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Intrauterine devices in adolescents

Davis, Ann J.

doi: 10.1097/MOP.0b013e32834a99d8
Office pediatrics: Edited by Henry H. Bernstein

Purpose of review The stubborn epidemic of teen pregnancy remains a major public health problem in the United States. This review discusses the use of intrauterine devices (IUDs) in United States teens as a potential strategy to reduce teen pregnancy. Traditionally, the IUD was not thought of as an appropriate teen contraceptive method.

Recent findings Recently, IUDs have become a recommended contraceptive option for adolescent females. This change reflects an understanding of the safety of modern IUDs, the potential for this highly effective method to reduce teen pregnancy, and the promotion of this strategy in teens by national organizations/governmental agencies including the Centers for Disease Control and Prevention, the World Health Organization, and the American College of Obstetricians and Gynecologists. Current data do not support that IUDs affect long-term fertility or increase sexually transmitted diseases in teens.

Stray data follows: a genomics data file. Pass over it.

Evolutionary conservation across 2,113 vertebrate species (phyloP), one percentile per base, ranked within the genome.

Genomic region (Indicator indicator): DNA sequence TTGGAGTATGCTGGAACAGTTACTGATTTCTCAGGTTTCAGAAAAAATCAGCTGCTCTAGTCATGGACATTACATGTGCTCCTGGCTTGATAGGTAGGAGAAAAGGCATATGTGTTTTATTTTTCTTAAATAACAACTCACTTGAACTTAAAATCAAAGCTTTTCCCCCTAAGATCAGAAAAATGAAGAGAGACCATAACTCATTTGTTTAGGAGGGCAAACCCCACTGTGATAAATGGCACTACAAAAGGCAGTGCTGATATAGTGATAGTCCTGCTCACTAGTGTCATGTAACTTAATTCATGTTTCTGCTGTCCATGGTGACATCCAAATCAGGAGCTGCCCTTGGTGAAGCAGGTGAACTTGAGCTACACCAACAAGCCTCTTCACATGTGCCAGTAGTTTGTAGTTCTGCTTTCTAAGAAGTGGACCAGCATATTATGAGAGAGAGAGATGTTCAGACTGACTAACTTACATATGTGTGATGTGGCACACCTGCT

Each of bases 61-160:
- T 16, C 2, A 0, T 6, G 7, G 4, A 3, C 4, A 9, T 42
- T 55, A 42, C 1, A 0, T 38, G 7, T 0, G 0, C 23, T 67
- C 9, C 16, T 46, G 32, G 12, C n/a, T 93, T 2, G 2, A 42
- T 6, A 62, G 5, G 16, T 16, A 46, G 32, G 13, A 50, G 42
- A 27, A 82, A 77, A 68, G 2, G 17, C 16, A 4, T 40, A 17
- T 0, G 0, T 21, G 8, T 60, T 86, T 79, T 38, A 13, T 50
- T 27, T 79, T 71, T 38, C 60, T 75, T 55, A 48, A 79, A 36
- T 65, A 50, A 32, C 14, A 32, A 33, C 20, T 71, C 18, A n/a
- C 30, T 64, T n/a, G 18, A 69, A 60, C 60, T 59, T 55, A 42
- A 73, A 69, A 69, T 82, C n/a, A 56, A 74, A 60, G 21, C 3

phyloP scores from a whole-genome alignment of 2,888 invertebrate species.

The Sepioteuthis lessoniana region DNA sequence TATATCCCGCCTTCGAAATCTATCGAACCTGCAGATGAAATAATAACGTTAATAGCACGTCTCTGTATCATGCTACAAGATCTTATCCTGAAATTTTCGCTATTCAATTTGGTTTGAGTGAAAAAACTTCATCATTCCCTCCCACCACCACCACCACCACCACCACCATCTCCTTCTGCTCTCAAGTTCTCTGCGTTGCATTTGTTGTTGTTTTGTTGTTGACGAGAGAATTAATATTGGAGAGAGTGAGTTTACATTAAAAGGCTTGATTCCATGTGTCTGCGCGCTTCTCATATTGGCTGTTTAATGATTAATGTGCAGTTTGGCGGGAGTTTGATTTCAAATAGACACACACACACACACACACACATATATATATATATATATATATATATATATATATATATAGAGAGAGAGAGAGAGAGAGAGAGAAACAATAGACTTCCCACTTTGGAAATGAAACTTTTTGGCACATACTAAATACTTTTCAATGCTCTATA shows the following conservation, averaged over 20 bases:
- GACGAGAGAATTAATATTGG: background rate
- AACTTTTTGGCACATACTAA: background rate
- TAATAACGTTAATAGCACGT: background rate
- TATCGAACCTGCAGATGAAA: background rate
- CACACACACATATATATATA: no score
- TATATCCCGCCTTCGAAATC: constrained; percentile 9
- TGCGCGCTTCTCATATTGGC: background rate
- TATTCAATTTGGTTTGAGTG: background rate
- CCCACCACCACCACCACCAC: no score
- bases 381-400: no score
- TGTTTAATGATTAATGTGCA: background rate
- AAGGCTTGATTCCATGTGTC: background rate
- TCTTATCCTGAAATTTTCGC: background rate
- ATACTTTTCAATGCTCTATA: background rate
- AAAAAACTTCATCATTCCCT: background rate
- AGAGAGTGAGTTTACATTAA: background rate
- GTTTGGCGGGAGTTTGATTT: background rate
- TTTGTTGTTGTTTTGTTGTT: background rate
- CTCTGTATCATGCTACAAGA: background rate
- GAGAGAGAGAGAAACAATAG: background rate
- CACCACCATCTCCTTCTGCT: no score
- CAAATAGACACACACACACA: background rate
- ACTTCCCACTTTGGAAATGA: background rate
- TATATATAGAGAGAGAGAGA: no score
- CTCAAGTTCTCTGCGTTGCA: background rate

Summary IUDs are now considered by many experts as a first-line contraceptive option for teens in the United States.

Dartmouth Medical School, Dartmouth-Hitchcock Medical Center, Hanover, New Hampshire, USA

Correspondence to Ann J. Davis, MD, Office of Student Affairs, Dartmouth Medical School, Remsen 7010, Hanover, NH 03755, USA Tel: +1 603 650 1509; e-mail: Ann.J.Davis@Dartmouth.Edu

© 2011 Lippincott Williams & Wilkins, Inc.